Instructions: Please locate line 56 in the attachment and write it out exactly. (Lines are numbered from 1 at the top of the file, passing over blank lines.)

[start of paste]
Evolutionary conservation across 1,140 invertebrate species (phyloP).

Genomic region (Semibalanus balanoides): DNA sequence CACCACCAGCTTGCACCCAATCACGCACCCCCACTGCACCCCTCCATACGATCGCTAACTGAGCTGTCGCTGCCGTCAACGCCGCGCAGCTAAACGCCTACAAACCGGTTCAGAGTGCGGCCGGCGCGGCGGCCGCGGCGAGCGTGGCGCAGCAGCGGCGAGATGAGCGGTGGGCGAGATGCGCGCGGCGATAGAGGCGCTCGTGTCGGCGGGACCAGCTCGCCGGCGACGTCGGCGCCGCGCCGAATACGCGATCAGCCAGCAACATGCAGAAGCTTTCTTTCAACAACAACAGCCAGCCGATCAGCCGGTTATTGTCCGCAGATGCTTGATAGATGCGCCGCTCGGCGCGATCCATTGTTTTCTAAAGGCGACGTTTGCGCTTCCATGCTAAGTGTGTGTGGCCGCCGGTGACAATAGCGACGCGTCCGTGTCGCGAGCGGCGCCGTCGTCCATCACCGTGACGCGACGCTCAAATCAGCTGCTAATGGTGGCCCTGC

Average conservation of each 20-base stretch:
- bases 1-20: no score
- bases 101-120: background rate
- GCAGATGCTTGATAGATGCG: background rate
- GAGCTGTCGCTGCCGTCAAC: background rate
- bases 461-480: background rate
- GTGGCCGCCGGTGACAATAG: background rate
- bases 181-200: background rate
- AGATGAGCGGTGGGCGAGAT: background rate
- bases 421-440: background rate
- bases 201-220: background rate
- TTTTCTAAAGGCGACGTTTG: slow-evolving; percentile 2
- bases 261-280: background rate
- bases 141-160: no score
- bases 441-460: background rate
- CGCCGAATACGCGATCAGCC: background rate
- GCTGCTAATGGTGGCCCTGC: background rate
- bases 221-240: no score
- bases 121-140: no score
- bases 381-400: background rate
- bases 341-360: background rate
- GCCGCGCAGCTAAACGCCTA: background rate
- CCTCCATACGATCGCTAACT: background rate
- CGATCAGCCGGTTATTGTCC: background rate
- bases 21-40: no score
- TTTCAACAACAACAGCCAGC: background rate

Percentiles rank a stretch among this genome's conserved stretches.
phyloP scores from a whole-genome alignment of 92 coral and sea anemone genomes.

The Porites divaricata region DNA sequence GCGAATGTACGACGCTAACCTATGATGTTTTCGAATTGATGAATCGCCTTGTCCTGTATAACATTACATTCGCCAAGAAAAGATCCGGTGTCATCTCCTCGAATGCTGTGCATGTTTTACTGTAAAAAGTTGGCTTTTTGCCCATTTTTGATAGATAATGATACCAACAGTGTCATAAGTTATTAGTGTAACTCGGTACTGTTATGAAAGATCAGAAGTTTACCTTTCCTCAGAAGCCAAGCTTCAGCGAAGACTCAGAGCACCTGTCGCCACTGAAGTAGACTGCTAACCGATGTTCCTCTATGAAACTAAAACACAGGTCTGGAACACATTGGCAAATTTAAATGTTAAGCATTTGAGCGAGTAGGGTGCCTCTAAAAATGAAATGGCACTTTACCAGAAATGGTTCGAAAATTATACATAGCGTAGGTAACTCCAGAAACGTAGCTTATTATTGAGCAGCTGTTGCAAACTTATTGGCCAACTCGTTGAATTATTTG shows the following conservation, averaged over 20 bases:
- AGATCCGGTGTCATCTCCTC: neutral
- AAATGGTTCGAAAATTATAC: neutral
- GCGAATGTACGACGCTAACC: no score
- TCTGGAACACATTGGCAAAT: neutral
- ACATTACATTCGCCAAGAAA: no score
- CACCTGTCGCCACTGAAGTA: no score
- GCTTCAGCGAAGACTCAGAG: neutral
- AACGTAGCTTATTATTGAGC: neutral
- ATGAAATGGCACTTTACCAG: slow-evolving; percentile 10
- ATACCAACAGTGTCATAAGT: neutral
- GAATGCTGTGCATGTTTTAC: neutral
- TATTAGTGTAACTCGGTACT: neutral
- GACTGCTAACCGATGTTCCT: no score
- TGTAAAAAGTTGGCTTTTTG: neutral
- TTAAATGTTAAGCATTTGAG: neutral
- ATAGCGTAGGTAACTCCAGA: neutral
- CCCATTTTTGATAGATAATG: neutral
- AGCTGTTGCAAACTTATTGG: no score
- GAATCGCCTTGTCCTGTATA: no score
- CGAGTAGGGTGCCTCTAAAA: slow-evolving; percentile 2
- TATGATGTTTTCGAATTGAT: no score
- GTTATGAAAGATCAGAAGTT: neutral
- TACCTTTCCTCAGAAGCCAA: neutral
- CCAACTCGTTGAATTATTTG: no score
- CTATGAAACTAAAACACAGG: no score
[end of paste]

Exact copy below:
- CTATGAAACTAAAACACAGG: no score